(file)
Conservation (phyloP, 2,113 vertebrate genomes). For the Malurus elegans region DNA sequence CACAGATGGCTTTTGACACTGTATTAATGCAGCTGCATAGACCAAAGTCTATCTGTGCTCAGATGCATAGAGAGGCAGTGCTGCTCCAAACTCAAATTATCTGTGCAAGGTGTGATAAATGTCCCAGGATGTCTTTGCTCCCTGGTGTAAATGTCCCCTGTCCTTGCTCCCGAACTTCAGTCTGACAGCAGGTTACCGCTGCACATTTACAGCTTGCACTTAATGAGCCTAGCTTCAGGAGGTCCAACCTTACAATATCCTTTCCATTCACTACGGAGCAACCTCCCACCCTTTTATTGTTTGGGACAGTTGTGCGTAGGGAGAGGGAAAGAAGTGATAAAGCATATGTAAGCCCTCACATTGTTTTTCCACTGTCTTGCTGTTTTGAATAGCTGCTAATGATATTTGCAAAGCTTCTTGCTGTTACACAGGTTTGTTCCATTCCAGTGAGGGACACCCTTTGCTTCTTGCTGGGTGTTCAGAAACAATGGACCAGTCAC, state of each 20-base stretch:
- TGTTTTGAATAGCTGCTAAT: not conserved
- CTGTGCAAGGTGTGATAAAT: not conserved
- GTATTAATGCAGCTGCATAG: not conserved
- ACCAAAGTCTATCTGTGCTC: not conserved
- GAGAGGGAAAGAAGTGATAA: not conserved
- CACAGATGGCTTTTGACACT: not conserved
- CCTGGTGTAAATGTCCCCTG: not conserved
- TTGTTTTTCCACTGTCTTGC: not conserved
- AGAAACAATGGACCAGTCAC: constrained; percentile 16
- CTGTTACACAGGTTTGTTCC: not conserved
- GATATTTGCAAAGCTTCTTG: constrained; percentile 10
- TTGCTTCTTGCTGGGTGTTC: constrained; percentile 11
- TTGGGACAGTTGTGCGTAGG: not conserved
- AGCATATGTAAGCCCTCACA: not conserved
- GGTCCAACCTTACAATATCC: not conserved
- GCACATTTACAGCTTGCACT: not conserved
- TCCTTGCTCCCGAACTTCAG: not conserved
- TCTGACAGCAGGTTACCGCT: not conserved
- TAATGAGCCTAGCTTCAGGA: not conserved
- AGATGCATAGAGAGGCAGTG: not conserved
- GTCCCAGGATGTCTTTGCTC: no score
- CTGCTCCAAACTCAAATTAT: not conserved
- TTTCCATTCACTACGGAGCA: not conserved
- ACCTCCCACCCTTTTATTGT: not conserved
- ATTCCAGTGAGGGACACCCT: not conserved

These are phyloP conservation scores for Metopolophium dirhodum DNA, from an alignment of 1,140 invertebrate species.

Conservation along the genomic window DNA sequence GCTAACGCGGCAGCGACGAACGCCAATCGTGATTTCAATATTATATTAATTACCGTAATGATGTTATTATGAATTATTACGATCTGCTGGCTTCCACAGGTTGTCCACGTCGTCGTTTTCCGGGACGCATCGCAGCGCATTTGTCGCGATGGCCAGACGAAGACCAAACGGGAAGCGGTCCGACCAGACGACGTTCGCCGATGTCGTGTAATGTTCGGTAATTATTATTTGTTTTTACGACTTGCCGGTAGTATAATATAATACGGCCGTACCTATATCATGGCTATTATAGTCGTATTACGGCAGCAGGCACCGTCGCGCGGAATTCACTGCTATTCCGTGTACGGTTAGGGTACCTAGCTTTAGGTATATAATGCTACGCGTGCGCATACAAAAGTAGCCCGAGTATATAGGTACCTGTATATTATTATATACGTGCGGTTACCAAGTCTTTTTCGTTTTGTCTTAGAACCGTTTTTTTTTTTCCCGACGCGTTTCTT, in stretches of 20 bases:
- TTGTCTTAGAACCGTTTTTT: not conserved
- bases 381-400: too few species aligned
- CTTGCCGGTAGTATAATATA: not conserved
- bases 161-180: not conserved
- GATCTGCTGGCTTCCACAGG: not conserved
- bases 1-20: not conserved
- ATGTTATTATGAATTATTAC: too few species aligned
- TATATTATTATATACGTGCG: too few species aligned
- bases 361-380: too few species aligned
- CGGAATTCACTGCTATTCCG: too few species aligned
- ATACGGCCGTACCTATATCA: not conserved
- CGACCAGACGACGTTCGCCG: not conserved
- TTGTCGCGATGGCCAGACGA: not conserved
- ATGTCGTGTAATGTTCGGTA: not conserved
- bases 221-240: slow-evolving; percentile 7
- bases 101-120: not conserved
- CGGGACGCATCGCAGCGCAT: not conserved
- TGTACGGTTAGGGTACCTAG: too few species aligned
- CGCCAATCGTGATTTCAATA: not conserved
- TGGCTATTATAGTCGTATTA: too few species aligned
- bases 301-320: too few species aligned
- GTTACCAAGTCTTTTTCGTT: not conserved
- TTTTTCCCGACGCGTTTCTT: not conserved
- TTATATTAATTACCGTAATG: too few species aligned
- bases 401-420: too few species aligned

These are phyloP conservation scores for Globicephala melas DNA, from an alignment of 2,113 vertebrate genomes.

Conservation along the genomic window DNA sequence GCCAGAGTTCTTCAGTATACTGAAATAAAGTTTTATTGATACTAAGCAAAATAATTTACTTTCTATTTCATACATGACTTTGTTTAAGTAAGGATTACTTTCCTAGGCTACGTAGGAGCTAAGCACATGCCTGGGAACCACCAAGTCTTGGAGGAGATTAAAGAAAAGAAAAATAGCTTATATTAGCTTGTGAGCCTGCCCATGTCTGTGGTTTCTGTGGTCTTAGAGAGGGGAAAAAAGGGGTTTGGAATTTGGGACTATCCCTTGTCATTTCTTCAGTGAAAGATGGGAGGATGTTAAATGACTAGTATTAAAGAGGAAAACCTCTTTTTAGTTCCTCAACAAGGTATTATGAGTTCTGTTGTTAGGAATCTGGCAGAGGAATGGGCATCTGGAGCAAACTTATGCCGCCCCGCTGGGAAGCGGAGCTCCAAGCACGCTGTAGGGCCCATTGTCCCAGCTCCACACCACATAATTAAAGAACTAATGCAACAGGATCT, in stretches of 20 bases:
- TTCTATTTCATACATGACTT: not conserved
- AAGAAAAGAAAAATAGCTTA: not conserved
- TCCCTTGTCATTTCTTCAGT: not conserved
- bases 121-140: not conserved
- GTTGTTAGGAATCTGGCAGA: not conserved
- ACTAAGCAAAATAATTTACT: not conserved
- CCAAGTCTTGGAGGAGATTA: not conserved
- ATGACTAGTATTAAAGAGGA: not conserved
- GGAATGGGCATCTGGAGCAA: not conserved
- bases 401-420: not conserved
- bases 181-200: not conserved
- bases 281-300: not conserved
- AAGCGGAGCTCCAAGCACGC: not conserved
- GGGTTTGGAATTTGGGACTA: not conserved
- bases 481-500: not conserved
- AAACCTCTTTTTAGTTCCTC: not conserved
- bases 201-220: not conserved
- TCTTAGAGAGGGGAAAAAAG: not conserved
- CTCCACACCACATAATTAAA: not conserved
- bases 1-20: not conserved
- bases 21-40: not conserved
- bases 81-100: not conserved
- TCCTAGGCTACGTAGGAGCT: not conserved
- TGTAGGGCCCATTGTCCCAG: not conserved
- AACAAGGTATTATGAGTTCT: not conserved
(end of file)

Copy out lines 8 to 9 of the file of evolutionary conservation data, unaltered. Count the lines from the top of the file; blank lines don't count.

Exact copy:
- CCTGGTGTAAATGTCCCCTG: not conserved
- TTGTTTTTCCACTGTCTTGC: not conserved